Fraser Forum

The high cost of getting climate policy wrong

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The Internet is abuzz over a recent report by the Parliamentary Budget Office (PBO) that shines some light on the potential impact of the federal carbon tax plan on Canada’s economy.

Specifically, the report shows that the carbon price the federal government is mandating all provinces to impose on businesses and residents in the years ahead could create substantial headwinds for the Canadian economy.

For example, under one set of assumptions in the PBO analysis, where the provincial governments simply rebate all carbon price revenue, provincial cooperation with the federal floor would reduce the size of the Canadian economy to the tune of 0.5 per cent in 2020.

This is, in short, a big effect.

Specifically, it represents a $10 billion reduction in economic activity that year alone. The chart below from the PBO report starkly illustrates the negative economic consequences of this policy mix.

The report also suggests that the cost of compliance with the federal carbon floor could be mitigated if the provinces choose more economically-efficient revenue recycling tools—such as reducing economically harmful taxes instead of issuing lump-sum household rebates or environmental spending programs.

But based on experience, it’s overwhelmingly likely that governments will not choose the “lowest-cost” revenue recycling options or use all carbon tax revenues to reduce personal or corporate income taxes. In fact, if governments continue to enact carbon-pricing the way they are now, the PBO is likely underestimating the economic costs of Ottawa’s carbon-pricing requirements.

The belief that governments will not adapt the “textbook” carbon tax (which is revenue neutral, offsets regulations, and does not intervene in energy markets or technology selection) is not skepticism or cynicism—it’s historic fact.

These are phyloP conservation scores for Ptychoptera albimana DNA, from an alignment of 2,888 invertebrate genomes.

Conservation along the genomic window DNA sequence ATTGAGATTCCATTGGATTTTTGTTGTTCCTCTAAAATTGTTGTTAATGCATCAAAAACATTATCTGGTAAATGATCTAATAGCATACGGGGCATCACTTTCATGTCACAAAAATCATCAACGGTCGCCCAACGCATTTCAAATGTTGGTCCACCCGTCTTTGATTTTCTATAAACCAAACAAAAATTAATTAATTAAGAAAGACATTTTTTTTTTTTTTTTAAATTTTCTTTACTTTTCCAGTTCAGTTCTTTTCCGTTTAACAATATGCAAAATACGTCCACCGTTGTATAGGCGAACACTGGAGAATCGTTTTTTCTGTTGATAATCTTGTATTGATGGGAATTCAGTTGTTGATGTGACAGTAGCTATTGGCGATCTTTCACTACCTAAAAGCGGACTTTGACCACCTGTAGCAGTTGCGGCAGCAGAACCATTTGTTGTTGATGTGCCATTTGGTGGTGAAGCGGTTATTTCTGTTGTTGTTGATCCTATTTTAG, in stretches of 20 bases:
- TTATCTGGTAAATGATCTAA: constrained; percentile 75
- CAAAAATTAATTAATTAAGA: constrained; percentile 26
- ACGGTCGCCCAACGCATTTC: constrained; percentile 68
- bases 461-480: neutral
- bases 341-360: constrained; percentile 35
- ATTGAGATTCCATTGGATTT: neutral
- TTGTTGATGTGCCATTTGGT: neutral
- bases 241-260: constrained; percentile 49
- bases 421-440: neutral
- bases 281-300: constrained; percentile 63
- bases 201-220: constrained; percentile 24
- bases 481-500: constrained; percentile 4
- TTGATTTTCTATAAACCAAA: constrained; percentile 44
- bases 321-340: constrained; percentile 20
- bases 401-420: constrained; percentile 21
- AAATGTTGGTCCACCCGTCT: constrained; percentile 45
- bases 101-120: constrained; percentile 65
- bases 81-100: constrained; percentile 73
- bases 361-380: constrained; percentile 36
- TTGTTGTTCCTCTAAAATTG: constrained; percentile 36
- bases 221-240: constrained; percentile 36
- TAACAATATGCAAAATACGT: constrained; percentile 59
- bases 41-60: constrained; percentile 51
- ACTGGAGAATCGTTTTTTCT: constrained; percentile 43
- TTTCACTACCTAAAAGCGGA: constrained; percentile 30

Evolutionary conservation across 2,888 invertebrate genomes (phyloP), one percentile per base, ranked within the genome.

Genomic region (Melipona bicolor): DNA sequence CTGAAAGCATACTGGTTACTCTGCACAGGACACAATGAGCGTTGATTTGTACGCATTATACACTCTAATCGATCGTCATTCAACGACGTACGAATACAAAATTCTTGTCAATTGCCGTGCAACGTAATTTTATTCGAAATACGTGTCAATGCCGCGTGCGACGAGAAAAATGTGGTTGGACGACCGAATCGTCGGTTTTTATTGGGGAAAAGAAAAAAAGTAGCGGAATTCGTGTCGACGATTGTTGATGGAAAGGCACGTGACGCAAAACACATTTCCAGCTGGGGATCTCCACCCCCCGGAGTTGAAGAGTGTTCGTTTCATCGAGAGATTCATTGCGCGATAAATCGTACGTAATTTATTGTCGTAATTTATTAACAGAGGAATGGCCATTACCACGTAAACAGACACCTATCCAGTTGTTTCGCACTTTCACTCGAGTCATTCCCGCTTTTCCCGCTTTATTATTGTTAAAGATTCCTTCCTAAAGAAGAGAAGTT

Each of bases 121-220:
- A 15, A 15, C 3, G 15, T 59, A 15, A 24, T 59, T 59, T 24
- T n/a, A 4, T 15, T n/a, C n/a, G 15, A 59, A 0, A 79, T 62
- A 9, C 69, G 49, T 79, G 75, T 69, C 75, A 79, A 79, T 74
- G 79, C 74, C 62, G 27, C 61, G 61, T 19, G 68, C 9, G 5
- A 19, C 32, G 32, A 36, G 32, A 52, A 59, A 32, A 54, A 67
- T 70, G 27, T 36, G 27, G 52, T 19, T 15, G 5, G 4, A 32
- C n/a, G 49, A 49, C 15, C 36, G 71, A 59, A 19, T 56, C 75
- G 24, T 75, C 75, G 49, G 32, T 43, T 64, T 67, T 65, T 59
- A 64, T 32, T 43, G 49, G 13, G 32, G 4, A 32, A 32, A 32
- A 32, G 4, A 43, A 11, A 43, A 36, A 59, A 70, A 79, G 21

No jurisdiction in Canada has implemented the academically-ideal carbon tax that is revenue neutral, replaces regulations, is based on a properly deflated social cost of carbon, or eschews governmental dictates in energy markets.

For example, Alberta is spending some of its carbon tax revenue on various environmental spending initiatives and also plans to apply carbon-pricing revenue against the province’s large budget deficit.

Ontario and Quebec’s environmental plans both call for significant expenditures using revenue generated by their cap-and-trade programs, in Quebec’s case, with money funnelled through a special “Green Fund” used to bankroll various green initiatives.

British Columbia came close to embracing the “lowest economic cost” approach to carbon tax revenue recycling—during the first several years of implementation, the money was given back to British Columbians and businesses through individual and corporate tax reductions. However, revenue diversions to boutique tax credits began in only the second year of the tax regime, and the government began to use creative accounting to get around the spirit of true revenue neutrality. In the most recent budget, the new B.C. government changed the rules so that increases in the carbon tax can now be spent on programming rather than offset by reductions in other taxes.

Clearly, if provincial governments continue to use carbon tax revenues to fund household rebates, environmental spending, distort energy markets and spend on other options that do little to mitigate the economic cost of carbon taxation, the new PBO report demonstrates that the economic cost of the entire enterprise could be punishingly high.

Indeed, the issue seems even more worrisome given Canada’s long-term economic growth rate is expected to be only approximately 2 per cent. If these low-growth projections hold, further policy changes that cost the Canadian economy half a per cent of GDP annually would obviously represent a meaningful economic headwind.

Canada’s federal government, and several provincial governments, have committed to a steadily escalating carbon tax, reaching $50 per tonne in 2022. This week’s PBO report suggests the costs could be very high, particularly if the provinces stay true to their historical record of failing to use carbon revenue to offset tax reductions that would reduce those costs.


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